Consistency in boldness, activity and exploration at different stages of life

BMC Ecology , Volume 13 (1) – Dec 7, 2013

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Copyright © 2013 by Herde and Eccard; licensee BioMed Central Ltd.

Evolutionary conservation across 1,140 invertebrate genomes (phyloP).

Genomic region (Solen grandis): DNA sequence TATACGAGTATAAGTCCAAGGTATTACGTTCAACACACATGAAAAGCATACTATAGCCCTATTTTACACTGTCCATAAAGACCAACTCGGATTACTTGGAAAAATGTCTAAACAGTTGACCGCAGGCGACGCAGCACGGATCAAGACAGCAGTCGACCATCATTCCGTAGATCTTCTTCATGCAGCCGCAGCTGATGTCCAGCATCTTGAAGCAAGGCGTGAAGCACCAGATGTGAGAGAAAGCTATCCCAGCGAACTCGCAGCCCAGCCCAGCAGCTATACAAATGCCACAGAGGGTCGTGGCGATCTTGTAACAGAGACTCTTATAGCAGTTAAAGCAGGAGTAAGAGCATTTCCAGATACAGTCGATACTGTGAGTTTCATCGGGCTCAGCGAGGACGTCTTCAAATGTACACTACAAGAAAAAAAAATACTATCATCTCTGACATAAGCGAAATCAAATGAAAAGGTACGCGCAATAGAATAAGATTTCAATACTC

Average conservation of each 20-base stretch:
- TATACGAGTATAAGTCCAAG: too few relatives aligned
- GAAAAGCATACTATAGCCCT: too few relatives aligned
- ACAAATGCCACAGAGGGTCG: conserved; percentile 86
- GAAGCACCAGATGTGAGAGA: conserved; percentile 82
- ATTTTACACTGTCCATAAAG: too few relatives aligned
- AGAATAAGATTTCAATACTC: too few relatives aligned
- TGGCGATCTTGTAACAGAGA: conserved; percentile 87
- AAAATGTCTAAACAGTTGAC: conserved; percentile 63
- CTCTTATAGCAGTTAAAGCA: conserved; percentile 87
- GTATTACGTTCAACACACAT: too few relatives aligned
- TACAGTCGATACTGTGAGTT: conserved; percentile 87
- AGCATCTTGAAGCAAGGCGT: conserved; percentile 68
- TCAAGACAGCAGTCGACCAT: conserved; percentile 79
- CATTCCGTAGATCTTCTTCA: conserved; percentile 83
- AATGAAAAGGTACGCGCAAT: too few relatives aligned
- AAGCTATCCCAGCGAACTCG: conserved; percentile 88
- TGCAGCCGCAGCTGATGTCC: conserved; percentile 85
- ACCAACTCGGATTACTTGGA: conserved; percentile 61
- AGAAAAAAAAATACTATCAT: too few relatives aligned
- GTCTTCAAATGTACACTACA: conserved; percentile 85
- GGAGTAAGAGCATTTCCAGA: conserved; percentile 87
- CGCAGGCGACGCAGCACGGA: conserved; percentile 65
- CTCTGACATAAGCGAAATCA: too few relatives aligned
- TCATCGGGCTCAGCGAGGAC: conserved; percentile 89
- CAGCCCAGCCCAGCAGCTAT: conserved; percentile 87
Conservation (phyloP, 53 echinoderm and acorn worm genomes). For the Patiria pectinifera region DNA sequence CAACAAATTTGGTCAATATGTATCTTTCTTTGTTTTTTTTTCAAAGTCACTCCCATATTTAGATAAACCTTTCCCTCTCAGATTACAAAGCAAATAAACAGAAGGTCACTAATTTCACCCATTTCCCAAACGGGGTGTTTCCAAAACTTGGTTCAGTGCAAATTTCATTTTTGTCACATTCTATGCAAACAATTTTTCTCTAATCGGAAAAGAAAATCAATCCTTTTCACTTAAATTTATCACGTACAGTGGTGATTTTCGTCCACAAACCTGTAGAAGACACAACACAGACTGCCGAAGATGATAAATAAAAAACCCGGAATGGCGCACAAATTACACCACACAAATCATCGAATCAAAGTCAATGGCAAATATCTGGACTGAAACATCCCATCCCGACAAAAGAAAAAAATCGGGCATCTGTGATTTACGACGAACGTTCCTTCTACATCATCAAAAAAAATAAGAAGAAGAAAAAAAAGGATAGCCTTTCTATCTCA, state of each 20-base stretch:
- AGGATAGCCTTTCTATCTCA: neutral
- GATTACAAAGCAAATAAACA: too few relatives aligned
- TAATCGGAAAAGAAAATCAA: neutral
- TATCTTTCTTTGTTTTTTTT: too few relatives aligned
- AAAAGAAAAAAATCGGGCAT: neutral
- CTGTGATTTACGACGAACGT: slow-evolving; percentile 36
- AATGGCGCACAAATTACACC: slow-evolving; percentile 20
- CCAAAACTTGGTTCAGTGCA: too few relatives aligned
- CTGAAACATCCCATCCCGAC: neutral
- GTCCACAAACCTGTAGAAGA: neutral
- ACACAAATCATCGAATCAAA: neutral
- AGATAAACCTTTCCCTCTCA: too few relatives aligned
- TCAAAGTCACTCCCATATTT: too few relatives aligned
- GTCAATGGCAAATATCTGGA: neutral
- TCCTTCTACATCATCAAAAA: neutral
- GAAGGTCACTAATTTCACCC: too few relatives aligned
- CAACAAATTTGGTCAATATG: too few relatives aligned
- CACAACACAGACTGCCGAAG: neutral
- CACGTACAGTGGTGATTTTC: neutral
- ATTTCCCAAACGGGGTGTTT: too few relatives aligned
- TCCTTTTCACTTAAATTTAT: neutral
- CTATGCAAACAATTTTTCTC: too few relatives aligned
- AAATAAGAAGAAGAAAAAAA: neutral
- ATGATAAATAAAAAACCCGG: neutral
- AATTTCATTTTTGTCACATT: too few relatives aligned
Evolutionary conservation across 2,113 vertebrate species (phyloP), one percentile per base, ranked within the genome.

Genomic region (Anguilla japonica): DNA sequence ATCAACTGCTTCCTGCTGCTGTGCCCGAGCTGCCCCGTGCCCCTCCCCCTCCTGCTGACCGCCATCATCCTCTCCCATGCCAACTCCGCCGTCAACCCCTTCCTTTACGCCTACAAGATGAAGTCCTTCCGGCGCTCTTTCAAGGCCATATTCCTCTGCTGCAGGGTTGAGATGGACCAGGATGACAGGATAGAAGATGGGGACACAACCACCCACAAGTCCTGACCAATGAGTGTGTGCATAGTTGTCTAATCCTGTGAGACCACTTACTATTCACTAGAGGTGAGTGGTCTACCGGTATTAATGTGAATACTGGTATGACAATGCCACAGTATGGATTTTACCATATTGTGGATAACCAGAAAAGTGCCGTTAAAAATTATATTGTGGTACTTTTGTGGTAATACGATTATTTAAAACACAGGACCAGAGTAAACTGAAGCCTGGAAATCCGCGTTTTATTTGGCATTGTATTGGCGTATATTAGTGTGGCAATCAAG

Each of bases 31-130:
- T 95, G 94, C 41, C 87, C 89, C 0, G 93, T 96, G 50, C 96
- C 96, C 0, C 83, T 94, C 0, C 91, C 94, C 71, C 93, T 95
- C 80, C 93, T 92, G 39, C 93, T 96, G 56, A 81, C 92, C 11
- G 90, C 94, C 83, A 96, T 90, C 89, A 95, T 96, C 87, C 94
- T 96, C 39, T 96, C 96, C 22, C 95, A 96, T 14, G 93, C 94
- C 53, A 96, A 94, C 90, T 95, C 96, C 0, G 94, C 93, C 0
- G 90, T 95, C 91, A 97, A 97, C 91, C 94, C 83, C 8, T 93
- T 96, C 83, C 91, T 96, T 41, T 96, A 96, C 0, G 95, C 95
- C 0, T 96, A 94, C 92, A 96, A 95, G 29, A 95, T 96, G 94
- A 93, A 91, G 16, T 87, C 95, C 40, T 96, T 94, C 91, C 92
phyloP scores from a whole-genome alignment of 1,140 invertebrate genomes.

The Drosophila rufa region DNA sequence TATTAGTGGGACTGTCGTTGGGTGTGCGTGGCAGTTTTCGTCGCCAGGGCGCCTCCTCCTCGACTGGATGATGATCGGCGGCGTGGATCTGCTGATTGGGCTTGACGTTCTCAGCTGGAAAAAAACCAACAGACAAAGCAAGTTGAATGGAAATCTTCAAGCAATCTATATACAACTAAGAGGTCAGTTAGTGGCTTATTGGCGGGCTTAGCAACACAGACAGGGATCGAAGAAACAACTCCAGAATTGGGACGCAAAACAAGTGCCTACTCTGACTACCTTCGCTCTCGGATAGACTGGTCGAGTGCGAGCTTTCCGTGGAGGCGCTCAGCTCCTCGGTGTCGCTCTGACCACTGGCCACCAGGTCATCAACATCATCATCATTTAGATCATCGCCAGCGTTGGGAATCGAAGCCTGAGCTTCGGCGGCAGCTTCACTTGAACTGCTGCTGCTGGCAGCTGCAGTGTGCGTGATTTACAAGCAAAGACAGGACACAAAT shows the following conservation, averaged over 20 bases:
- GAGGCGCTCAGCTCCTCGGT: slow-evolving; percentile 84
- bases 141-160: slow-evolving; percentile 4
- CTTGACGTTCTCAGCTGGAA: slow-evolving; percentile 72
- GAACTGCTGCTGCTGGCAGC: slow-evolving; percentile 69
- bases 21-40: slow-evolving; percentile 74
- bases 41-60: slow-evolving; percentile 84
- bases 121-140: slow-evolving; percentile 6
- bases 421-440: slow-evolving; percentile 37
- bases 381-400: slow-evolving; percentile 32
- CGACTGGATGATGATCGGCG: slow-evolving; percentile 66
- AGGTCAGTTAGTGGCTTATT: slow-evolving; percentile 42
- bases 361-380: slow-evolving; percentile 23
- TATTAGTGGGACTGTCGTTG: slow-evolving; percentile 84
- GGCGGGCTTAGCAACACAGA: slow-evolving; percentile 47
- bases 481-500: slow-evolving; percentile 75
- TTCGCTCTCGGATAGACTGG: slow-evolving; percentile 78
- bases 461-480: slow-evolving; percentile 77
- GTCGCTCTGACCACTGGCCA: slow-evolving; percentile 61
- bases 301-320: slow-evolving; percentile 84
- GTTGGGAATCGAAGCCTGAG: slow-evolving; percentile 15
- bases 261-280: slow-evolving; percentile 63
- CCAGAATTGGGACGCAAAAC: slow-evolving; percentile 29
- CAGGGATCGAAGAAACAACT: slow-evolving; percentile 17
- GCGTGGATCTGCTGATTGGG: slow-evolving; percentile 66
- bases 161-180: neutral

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Life Sciences; Ecology; Life Sciences, general
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1472-6785
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24314274
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Abstract